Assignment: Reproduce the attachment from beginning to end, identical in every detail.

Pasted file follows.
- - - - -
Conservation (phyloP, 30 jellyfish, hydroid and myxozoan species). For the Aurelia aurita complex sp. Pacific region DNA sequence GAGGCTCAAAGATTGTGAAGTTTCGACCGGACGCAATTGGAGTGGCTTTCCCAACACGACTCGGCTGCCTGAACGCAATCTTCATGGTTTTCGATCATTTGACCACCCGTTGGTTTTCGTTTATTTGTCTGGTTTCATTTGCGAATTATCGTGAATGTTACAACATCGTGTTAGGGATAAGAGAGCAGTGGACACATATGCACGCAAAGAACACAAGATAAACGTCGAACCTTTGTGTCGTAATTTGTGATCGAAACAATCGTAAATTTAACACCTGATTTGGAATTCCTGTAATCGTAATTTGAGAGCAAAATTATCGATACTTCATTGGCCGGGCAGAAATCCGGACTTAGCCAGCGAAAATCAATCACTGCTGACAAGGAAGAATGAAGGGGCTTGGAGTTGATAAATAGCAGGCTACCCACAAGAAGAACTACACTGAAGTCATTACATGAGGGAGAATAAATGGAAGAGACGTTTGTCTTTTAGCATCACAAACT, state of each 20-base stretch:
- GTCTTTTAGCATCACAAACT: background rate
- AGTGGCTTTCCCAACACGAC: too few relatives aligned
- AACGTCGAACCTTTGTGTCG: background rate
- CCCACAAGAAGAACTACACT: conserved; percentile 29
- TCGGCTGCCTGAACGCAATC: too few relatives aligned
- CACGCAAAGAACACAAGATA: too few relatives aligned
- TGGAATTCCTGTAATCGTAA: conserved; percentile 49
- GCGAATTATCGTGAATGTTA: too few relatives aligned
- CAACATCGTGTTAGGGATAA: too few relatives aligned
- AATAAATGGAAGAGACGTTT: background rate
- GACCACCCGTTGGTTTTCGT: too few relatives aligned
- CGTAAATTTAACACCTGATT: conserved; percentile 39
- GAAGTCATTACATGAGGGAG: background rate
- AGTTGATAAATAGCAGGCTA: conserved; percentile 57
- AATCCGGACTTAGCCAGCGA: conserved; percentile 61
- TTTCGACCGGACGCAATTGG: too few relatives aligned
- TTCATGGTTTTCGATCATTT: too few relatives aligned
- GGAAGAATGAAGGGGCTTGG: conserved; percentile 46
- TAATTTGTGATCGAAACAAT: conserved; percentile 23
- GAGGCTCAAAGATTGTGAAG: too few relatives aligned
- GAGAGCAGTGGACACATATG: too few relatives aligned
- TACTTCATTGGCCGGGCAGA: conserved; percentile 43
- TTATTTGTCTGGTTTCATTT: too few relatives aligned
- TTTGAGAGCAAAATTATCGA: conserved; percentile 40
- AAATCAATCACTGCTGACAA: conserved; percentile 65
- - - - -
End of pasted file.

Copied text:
Conservation (phyloP, 30 jellyfish, hydroid and myxozoan species). For the Aurelia aurita complex sp. Pacific region DNA sequence GAGGCTCAAAGATTGTGAAGTTTCGACCGGACGCAATTGGAGTGGCTTTCCCAACACGACTCGGCTGCCTGAACGCAATCTTCATGGTTTTCGATCATTTGACCACCCGTTGGTTTTCGTTTATTTGTCTGGTTTCATTTGCGAATTATCGTGAATGTTACAACATCGTGTTAGGGATAAGAGAGCAGTGGACACATATGCACGCAAAGAACACAAGATAAACGTCGAACCTTTGTGTCGTAATTTGTGATCGAAACAATCGTAAATTTAACACCTGATTTGGAATTCCTGTAATCGTAATTTGAGAGCAAAATTATCGATACTTCATTGGCCGGGCAGAAATCCGGACTTAGCCAGCGAAAATCAATCACTGCTGACAAGGAAGAATGAAGGGGCTTGGAGTTGATAAATAGCAGGCTACCCACAAGAAGAACTACACTGAAGTCATTACATGAGGGAGAATAAATGGAAGAGACGTTTGTCTTTTAGCATCACAAACT, state of each 20-base stretch:
- GTCTTTTAGCATCACAAACT: background rate
- AGTGGCTTTCCCAACACGAC: too few relatives aligned
- AACGTCGAACCTTTGTGTCG: background rate
- CCCACAAGAAGAACTACACT: conserved; percentile 29
- TCGGCTGCCTGAACGCAATC: too few relatives aligned
- CACGCAAAGAACACAAGATA: too few relatives aligned
- TGGAATTCCTGTAATCGTAA: conserved; percentile 49
- GCGAATTATCGTGAATGTTA: too few relatives aligned
- CAACATCGTGTTAGGGATAA: too few relatives aligned
- AATAAATGGAAGAGACGTTT: background rate
- GACCACCCGTTGGTTTTCGT: too few relatives aligned
- CGTAAATTTAACACCTGATT: conserved; percentile 39
- GAAGTCATTACATGAGGGAG: background rate
- AGTTGATAAATAGCAGGCTA: conserved; percentile 57
- AATCCGGACTTAGCCAGCGA: conserved; percentile 61
- TTTCGACCGGACGCAATTGG: too few relatives aligned
- TTCATGGTTTTCGATCATTT: too few relatives aligned
- GGAAGAATGAAGGGGCTTGG: conserved; percentile 46
- TAATTTGTGATCGAAACAAT: conserved; percentile 23
- GAGGCTCAAAGATTGTGAAG: too few relatives aligned
- GAGAGCAGTGGACACATATG: too few relatives aligned
- TACTTCATTGGCCGGGCAGA: conserved; percentile 43
- TTATTTGTCTGGTTTCATTT: too few relatives aligned
- TTTGAGAGCAAAATTATCGA: conserved; percentile 40
- AAATCAATCACTGCTGACAA: conserved; percentile 65